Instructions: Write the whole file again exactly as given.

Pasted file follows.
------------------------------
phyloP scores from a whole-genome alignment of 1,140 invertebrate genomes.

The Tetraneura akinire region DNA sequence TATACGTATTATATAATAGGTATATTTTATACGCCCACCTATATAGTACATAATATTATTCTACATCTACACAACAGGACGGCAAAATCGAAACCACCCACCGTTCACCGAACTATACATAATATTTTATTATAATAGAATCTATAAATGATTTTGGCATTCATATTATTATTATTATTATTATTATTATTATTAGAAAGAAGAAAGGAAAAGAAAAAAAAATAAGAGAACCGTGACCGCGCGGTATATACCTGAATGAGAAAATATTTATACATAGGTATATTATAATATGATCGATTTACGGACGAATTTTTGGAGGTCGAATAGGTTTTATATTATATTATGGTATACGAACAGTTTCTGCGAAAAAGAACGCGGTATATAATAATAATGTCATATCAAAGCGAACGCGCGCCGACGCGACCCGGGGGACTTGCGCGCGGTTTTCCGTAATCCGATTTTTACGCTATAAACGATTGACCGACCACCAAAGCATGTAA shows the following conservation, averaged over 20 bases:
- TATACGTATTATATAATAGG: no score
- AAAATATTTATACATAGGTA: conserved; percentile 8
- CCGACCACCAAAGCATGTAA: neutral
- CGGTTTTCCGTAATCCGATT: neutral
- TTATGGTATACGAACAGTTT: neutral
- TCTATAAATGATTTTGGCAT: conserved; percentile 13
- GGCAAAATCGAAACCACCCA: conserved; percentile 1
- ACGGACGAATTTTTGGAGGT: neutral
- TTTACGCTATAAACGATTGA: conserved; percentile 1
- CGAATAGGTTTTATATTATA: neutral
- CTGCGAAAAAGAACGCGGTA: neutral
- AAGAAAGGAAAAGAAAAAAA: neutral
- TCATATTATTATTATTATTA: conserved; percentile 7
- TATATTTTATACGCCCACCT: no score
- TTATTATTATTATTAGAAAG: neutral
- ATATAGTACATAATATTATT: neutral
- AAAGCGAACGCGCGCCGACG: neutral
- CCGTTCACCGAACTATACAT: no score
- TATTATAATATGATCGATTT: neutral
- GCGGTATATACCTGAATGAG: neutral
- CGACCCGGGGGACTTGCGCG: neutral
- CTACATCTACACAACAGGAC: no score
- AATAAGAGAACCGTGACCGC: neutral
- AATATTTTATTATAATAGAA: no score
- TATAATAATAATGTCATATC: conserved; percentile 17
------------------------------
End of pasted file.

phyloP scores from a whole-genome alignment of 1,140 invertebrate genomes.

The Tetraneura akinire region DNA sequence TATACGTATTATATAATAGGTATATTTTATACGCCCACCTATATAGTACATAATATTATTCTACATCTACACAACAGGACGGCAAAATCGAAACCACCCACCGTTCACCGAACTATACATAATATTTTATTATAATAGAATCTATAAATGATTTTGGCATTCATATTATTATTATTATTATTATTATTATTATTAGAAAGAAGAAAGGAAAAGAAAAAAAAATAAGAGAACCGTGACCGCGCGGTATATACCTGAATGAGAAAATATTTATACATAGGTATATTATAATATGATCGATTTACGGACGAATTTTTGGAGGTCGAATAGGTTTTATATTATATTATGGTATACGAACAGTTTCTGCGAAAAAGAACGCGGTATATAATAATAATGTCATATCAAAGCGAACGCGCGCCGACGCGACCCGGGGGACTTGCGCGCGGTTTTCCGTAATCCGATTTTTACGCTATAAACGATTGACCGACCACCAAAGCATGTAA shows the following conservation, averaged over 20 bases:
- TATACGTATTATATAATAGG: no score
- AAAATATTTATACATAGGTA: conserved; percentile 8
- CCGACCACCAAAGCATGTAA: neutral
- CGGTTTTCCGTAATCCGATT: neutral
- TTATGGTATACGAACAGTTT: neutral
- TCTATAAATGATTTTGGCAT: conserved; percentile 13
- GGCAAAATCGAAACCACCCA: conserved; percentile 1
- ACGGACGAATTTTTGGAGGT: neutral
- TTTACGCTATAAACGATTGA: conserved; percentile 1
- CGAATAGGTTTTATATTATA: neutral
- CTGCGAAAAAGAACGCGGTA: neutral
- AAGAAAGGAAAAGAAAAAAA: neutral
- TCATATTATTATTATTATTA: conserved; percentile 7
- TATATTTTATACGCCCACCT: no score
- TTATTATTATTATTAGAAAG: neutral
- ATATAGTACATAATATTATT: neutral
- AAAGCGAACGCGCGCCGACG: neutral
- CCGTTCACCGAACTATACAT: no score
- TATTATAATATGATCGATTT: neutral
- GCGGTATATACCTGAATGAG: neutral
- CGACCCGGGGGACTTGCGCG: neutral
- CTACATCTACACAACAGGAC: no score
- AATAAGAGAACCGTGACCGC: neutral
- AATATTTTATTATAATAGAA: no score
- TATAATAATAATGTCATATC: conserved; percentile 17